Anti Discrimination Support Network

The Anti-Discrimination Support Network (ADSN)
Established in 1993, ADSN is a committee of the Freethought Society of Greater Philadelphia (FSGP) which is a 501(c) 3 non-profit educational organization.  ADSN receives, evaluates, and responds to reports of negative stereotyping of the Atheist/Humanist community.  Under the FSGP umbrella, ADSN operates with temporary Non-Govermental Organization consultative status through the United Nations Freedom of Religion and Belief Committee.  With this status, ADSN has been able to play a significant and constructive role in helping shape policy by articulating the Atheist/Humanist perspective at international conferences and in national forums.  Since 1995, ADSN has collected discrimination narratives from the Atheist/Humanist community and has provided counseling, legal referrals, support, and advice to those in need.
 
For further information or questions please call ADSN Founder, Margaret Downey.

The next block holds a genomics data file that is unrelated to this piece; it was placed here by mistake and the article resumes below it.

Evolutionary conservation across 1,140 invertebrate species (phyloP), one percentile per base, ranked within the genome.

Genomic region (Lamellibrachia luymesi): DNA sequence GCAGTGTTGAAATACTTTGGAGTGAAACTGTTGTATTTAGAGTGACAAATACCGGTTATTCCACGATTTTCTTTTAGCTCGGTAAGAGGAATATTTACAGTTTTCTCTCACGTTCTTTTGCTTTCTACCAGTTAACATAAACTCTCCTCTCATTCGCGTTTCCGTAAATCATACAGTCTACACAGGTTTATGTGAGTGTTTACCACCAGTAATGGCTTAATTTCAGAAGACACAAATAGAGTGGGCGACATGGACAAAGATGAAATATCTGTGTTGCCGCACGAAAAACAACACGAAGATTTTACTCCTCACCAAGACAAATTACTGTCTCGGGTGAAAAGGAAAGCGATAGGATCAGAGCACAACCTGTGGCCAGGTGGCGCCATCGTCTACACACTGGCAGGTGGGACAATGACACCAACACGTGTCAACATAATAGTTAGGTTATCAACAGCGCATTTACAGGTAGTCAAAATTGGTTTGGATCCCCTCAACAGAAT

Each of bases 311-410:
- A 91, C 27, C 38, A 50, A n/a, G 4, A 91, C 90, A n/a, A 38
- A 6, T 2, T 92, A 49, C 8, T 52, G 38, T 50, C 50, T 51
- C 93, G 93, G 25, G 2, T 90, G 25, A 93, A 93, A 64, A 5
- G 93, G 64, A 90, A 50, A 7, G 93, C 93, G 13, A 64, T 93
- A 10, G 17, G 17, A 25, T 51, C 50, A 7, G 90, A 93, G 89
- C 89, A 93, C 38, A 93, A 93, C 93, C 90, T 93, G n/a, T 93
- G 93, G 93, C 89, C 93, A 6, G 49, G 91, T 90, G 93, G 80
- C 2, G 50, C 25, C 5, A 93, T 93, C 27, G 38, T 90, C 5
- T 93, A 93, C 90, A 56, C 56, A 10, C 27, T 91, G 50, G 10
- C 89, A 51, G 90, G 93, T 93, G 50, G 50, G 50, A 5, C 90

Phone: (610) 793-2737
Cell: (610) 357-9482
 
Get your ADSN forms here.

Morally Straight . . . and Intolerant?

Members and friends of the Anti-Discrimination Support Network (ADSN) are appalled by the June 28 5-4 U. S. Supreme Court decision allowing the Boy Scouts of America (BSA) to discriminate openly against whomever it chooses.

BSA now joins the ranks of disgraceful private clubs that promote bigotry and prejudice. Ethical members of the BSA should be outraged to know that an organization established to teach Scoutcraft is condoning ostracism and bigotry.

Inasmuch as the BSA has been declared "private" and entitled to exclude on prejudicial grounds, there will be unintended consequences. Corporations, agencies of government, and the United Way cannot fund an organization that is merely private and openly discriminatory. As a result, boys across the country will no longer be able to enjoy the extent and quality of activities they enjoyed before.